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Post-London Conference Financial Tracking Report: Co-hosts’ statement

Thursday 3 November 2016

The Supporting Syria & the Region Conference co-hosts have today published a report on progress against the financial pledges made at the 2016 Syria Conference.

(L-R): Helen Clark - Head of the UNDP, Sheikh Sabah Al-Khalid Al-Sabah - First Deputy Prime Minister Kuwait, Filippo Grandi - UN Commissioner for Refugees, Stephen O'Brien - Chief of UN Emergency Relief, Ban Ki-moon - UN Secretary General. Picture: Adam Brown/Crown Copyright

1. At the Supporting Syria & the Region Conference in London on 4th February 2016, the international community pledged an unprecedented $12 billion for Syria and the region for 2016 and for future years – the largest amount ever raised in a single day for the humanitarian crisis.

Multilateral Development Banks and donors also announced around $41 billion in loans, with many on highly concessional terms. This funding will help to ensure that vital humanitarian aid continues to be delivered to those most in need, both inside Syria and in neighbouring countries.

2. The Conference co-hosts have today published a report on progress against these financial pledges made at the 2016 Syria Conference. This report presents a breakdown of the grants and loans committed to date, covering both humanitarian and development funding to the crisis.

Crucially, it analyses funding by recipient country and sector, so that we can see where funding is being directed in the region. It is the first of a series and the data presented will be updated and supplemented in regular reports over the coming year . These reports will help to ensure transparency and accountability across donors to the Syria crisis.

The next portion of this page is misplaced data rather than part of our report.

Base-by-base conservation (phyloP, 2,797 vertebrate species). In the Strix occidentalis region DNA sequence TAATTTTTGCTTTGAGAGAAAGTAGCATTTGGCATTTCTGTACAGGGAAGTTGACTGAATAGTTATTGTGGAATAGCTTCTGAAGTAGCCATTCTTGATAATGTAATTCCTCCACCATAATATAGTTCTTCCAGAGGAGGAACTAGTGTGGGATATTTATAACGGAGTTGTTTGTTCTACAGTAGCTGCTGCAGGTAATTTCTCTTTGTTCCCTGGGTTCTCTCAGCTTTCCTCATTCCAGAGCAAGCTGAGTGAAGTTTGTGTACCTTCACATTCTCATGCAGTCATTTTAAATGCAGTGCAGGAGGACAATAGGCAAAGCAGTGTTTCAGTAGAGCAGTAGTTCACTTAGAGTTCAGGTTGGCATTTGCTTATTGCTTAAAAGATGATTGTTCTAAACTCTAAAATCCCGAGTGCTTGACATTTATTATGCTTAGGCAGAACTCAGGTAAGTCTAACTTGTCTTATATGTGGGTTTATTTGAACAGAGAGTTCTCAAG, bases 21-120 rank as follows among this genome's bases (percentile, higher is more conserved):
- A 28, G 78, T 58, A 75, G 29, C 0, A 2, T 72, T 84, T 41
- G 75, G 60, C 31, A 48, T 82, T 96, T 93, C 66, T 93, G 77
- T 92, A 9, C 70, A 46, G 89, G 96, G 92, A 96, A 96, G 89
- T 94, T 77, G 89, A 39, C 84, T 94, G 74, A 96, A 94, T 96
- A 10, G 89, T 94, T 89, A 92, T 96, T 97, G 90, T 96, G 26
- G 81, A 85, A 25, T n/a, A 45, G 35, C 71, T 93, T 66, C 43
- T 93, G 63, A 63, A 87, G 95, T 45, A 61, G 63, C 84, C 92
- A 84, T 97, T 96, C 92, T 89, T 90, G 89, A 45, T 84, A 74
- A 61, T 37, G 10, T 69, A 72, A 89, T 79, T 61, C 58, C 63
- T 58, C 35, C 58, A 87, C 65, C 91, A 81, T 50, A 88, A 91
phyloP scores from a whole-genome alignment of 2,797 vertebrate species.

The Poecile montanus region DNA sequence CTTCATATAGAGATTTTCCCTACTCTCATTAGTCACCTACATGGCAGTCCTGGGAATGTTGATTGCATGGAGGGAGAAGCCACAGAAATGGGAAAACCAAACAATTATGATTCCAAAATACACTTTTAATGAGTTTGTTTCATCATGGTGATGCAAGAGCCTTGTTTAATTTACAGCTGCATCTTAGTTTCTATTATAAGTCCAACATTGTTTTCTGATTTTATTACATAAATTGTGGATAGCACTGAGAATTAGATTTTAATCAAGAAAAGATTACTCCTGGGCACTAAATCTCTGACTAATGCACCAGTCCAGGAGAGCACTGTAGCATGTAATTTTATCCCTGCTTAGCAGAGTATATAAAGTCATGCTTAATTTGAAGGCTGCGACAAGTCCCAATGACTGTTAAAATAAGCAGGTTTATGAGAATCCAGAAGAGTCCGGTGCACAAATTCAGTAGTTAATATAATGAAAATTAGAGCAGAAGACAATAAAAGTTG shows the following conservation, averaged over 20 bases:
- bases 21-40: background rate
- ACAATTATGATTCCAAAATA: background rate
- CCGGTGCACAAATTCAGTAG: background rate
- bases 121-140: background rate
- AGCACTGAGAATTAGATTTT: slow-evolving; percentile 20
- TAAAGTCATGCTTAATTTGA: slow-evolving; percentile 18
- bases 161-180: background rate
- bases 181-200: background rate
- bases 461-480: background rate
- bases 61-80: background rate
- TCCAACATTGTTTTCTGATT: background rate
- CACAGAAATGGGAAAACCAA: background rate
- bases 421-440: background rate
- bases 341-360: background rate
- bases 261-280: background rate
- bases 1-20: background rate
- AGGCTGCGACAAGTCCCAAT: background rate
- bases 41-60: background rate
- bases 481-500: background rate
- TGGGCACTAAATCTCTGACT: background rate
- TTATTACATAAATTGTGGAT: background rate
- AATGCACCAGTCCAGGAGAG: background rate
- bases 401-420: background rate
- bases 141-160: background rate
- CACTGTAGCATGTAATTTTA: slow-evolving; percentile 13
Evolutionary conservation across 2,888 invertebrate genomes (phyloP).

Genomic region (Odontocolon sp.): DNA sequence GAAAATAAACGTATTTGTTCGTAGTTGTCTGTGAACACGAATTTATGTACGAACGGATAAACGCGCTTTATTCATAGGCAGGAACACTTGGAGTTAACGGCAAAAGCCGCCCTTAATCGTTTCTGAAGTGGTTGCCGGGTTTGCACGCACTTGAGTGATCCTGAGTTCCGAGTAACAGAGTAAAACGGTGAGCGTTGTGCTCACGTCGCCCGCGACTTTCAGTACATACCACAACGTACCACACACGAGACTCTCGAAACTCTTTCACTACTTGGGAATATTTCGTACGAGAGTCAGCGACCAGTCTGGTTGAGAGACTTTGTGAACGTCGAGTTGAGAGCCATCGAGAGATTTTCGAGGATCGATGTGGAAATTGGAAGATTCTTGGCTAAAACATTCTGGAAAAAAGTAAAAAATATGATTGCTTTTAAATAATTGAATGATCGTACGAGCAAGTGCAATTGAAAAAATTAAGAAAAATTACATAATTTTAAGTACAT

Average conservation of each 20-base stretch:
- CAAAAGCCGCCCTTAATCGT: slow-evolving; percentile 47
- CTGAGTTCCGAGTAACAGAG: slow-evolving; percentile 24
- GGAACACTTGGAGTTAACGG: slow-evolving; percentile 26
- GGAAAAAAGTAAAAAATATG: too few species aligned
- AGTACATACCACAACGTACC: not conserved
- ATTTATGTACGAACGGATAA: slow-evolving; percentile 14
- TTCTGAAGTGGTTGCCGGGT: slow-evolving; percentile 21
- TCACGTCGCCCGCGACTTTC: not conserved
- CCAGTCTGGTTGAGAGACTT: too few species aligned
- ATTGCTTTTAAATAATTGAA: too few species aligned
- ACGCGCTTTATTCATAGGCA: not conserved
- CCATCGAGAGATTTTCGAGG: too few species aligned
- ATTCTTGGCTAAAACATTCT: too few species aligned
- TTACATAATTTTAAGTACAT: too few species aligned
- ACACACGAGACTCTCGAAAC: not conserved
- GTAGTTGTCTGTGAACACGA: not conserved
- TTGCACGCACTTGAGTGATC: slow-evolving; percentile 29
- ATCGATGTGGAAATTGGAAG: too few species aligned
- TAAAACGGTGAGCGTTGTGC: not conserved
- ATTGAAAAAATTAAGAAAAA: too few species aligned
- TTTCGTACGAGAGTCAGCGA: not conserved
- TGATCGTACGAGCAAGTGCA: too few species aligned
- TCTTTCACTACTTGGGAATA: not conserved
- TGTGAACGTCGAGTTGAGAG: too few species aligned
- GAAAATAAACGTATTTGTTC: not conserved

Report Findings

3. The report published today finds that:

  • A total of over US$10.8 billion in grants and loans has been committed by conference donors in 2016 so far.
  • Of the $6 billion grants pledged for this year at the London Conference, donors have currently committed $6.3billion this year. $4.7 billion has been disbursed.
  • Of the $6.1 billion grants pledged for future years, $607.9million has been committed for 2017-2020.
  • Of the $41 billion loans pledged for 2016-2020, $3.8billion loans have been committed.

4. Seven months later, this report shows that the London Conference is delivering effectively for those who need it. Excellent progress has been made. However, we cannot be complacent. Whilst some donors are delivering beyond what they committed at the Syria Conference, others are still to deliver on their full Syria Conference pledge. Overall, the UN-coordinated inter-agency appeals are only 47% funded. Co-hosts encourage all donors to step up their efforts, support the UN on stabilisation planning, and assist neighbouring countries to make critical progress on the implementation of commitments to support refugees.

5. Multi-year planning and funding will enable humanitarian agencies to plan ahead, and maintain momentum on policy commitments in the region. We want to see a significant increase in multi-year funding.

Opportunities for refugees from Syria and the region